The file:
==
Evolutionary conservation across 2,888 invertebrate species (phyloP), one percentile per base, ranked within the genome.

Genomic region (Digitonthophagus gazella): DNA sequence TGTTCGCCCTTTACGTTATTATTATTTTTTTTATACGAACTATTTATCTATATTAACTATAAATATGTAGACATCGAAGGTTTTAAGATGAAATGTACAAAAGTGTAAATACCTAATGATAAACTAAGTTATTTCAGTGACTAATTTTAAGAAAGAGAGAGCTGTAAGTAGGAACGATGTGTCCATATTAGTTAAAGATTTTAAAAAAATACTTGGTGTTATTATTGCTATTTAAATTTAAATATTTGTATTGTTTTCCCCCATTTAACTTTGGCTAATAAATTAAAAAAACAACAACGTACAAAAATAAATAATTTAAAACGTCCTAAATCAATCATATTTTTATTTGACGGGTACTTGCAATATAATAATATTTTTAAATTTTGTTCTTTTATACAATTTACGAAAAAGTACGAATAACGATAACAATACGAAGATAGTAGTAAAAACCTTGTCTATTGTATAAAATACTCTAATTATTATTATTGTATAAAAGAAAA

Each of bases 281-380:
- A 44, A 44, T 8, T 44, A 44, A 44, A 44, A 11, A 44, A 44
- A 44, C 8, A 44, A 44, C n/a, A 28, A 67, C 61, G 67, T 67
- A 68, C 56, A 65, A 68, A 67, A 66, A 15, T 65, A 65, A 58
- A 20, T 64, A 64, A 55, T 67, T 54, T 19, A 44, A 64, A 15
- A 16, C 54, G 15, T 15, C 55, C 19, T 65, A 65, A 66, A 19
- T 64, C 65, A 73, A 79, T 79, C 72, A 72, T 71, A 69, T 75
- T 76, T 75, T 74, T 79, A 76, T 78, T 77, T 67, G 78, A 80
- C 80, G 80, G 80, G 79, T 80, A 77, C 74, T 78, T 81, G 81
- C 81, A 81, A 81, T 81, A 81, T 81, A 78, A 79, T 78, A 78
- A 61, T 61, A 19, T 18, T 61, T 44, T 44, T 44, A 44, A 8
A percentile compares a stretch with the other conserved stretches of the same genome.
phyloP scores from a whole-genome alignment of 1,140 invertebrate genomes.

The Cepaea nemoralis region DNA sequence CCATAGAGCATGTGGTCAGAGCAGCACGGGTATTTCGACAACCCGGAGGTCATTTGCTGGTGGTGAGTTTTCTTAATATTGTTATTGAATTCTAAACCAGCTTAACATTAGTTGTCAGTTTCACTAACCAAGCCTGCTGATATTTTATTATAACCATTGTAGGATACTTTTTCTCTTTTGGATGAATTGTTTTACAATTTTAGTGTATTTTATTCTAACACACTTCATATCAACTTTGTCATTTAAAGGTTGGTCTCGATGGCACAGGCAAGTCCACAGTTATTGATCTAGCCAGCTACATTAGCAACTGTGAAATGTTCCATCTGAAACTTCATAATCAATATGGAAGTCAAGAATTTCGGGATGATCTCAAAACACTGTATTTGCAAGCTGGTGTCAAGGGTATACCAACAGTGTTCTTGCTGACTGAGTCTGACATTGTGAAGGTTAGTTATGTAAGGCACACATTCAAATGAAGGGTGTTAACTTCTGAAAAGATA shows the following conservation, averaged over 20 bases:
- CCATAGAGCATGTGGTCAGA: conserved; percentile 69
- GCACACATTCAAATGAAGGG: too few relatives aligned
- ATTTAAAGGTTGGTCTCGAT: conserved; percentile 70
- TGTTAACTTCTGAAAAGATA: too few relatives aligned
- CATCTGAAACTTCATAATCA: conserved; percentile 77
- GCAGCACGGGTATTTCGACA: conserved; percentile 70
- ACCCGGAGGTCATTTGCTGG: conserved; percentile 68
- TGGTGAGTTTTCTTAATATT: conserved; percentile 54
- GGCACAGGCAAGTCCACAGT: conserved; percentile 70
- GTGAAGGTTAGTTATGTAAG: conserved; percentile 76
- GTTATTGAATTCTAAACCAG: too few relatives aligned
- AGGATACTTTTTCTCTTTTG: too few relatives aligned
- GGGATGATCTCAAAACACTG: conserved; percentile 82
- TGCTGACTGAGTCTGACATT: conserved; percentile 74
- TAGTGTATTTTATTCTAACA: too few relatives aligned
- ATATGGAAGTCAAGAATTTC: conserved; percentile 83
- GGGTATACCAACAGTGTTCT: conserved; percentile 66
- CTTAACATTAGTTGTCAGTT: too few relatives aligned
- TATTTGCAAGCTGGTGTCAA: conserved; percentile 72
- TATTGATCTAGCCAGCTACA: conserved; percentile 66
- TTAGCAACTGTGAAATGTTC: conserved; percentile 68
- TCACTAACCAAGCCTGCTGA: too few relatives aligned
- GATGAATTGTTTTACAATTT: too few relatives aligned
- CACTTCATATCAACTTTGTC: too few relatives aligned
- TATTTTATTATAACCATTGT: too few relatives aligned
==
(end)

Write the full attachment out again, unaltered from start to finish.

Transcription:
Evolutionary conservation across 2,888 invertebrate species (phyloP), one percentile per base, ranked within the genome.

Genomic region (Digitonthophagus gazella): DNA sequence TGTTCGCCCTTTACGTTATTATTATTTTTTTTATACGAACTATTTATCTATATTAACTATAAATATGTAGACATCGAAGGTTTTAAGATGAAATGTACAAAAGTGTAAATACCTAATGATAAACTAAGTTATTTCAGTGACTAATTTTAAGAAAGAGAGAGCTGTAAGTAGGAACGATGTGTCCATATTAGTTAAAGATTTTAAAAAAATACTTGGTGTTATTATTGCTATTTAAATTTAAATATTTGTATTGTTTTCCCCCATTTAACTTTGGCTAATAAATTAAAAAAACAACAACGTACAAAAATAAATAATTTAAAACGTCCTAAATCAATCATATTTTTATTTGACGGGTACTTGCAATATAATAATATTTTTAAATTTTGTTCTTTTATACAATTTACGAAAAAGTACGAATAACGATAACAATACGAAGATAGTAGTAAAAACCTTGTCTATTGTATAAAATACTCTAATTATTATTATTGTATAAAAGAAAA

Each of bases 281-380:
- A 44, A 44, T 8, T 44, A 44, A 44, A 44, A 11, A 44, A 44
- A 44, C 8, A 44, A 44, C n/a, A 28, A 67, C 61, G 67, T 67
- A 68, C 56, A 65, A 68, A 67, A 66, A 15, T 65, A 65, A 58
- A 20, T 64, A 64, A 55, T 67, T 54, T 19, A 44, A 64, A 15
- A 16, C 54, G 15, T 15, C 55, C 19, T 65, A 65, A 66, A 19
- T 64, C 65, A 73, A 79, T 79, C 72, A 72, T 71, A 69, T 75
- T 76, T 75, T 74, T 79, A 76, T 78, T 77, T 67, G 78, A 80
- C 80, G 80, G 80, G 79, T 80, A 77, C 74, T 78, T 81, G 81
- C 81, A 81, A 81, T 81, A 81, T 81, A 78, A 79, T 78, A 78
- A 61, T 61, A 19, T 18, T 61, T 44, T 44, T 44, A 44, A 8
A percentile compares a stretch with the other conserved stretches of the same genome.
phyloP scores from a whole-genome alignment of 1,140 invertebrate genomes.

The Cepaea nemoralis region DNA sequence CCATAGAGCATGTGGTCAGAGCAGCACGGGTATTTCGACAACCCGGAGGTCATTTGCTGGTGGTGAGTTTTCTTAATATTGTTATTGAATTCTAAACCAGCTTAACATTAGTTGTCAGTTTCACTAACCAAGCCTGCTGATATTTTATTATAACCATTGTAGGATACTTTTTCTCTTTTGGATGAATTGTTTTACAATTTTAGTGTATTTTATTCTAACACACTTCATATCAACTTTGTCATTTAAAGGTTGGTCTCGATGGCACAGGCAAGTCCACAGTTATTGATCTAGCCAGCTACATTAGCAACTGTGAAATGTTCCATCTGAAACTTCATAATCAATATGGAAGTCAAGAATTTCGGGATGATCTCAAAACACTGTATTTGCAAGCTGGTGTCAAGGGTATACCAACAGTGTTCTTGCTGACTGAGTCTGACATTGTGAAGGTTAGTTATGTAAGGCACACATTCAAATGAAGGGTGTTAACTTCTGAAAAGATA shows the following conservation, averaged over 20 bases:
- CCATAGAGCATGTGGTCAGA: conserved; percentile 69
- GCACACATTCAAATGAAGGG: too few relatives aligned
- ATTTAAAGGTTGGTCTCGAT: conserved; percentile 70
- TGTTAACTTCTGAAAAGATA: too few relatives aligned
- CATCTGAAACTTCATAATCA: conserved; percentile 77
- GCAGCACGGGTATTTCGACA: conserved; percentile 70
- ACCCGGAGGTCATTTGCTGG: conserved; percentile 68
- TGGTGAGTTTTCTTAATATT: conserved; percentile 54
- GGCACAGGCAAGTCCACAGT: conserved; percentile 70
- GTGAAGGTTAGTTATGTAAG: conserved; percentile 76
- GTTATTGAATTCTAAACCAG: too few relatives aligned
- AGGATACTTTTTCTCTTTTG: too few relatives aligned
- GGGATGATCTCAAAACACTG: conserved; percentile 82
- TGCTGACTGAGTCTGACATT: conserved; percentile 74
- TAGTGTATTTTATTCTAACA: too few relatives aligned
- ATATGGAAGTCAAGAATTTC: conserved; percentile 83
- GGGTATACCAACAGTGTTCT: conserved; percentile 66
- CTTAACATTAGTTGTCAGTT: too few relatives aligned
- TATTTGCAAGCTGGTGTCAA: conserved; percentile 72
- TATTGATCTAGCCAGCTACA: conserved; percentile 66
- TTAGCAACTGTGAAATGTTC: conserved; percentile 68
- TCACTAACCAAGCCTGCTGA: too few relatives aligned
- GATGAATTGTTTTACAATTT: too few relatives aligned
- CACTTCATATCAACTTTGTC: too few relatives aligned
- TATTTTATTATAACCATTGT: too few relatives aligned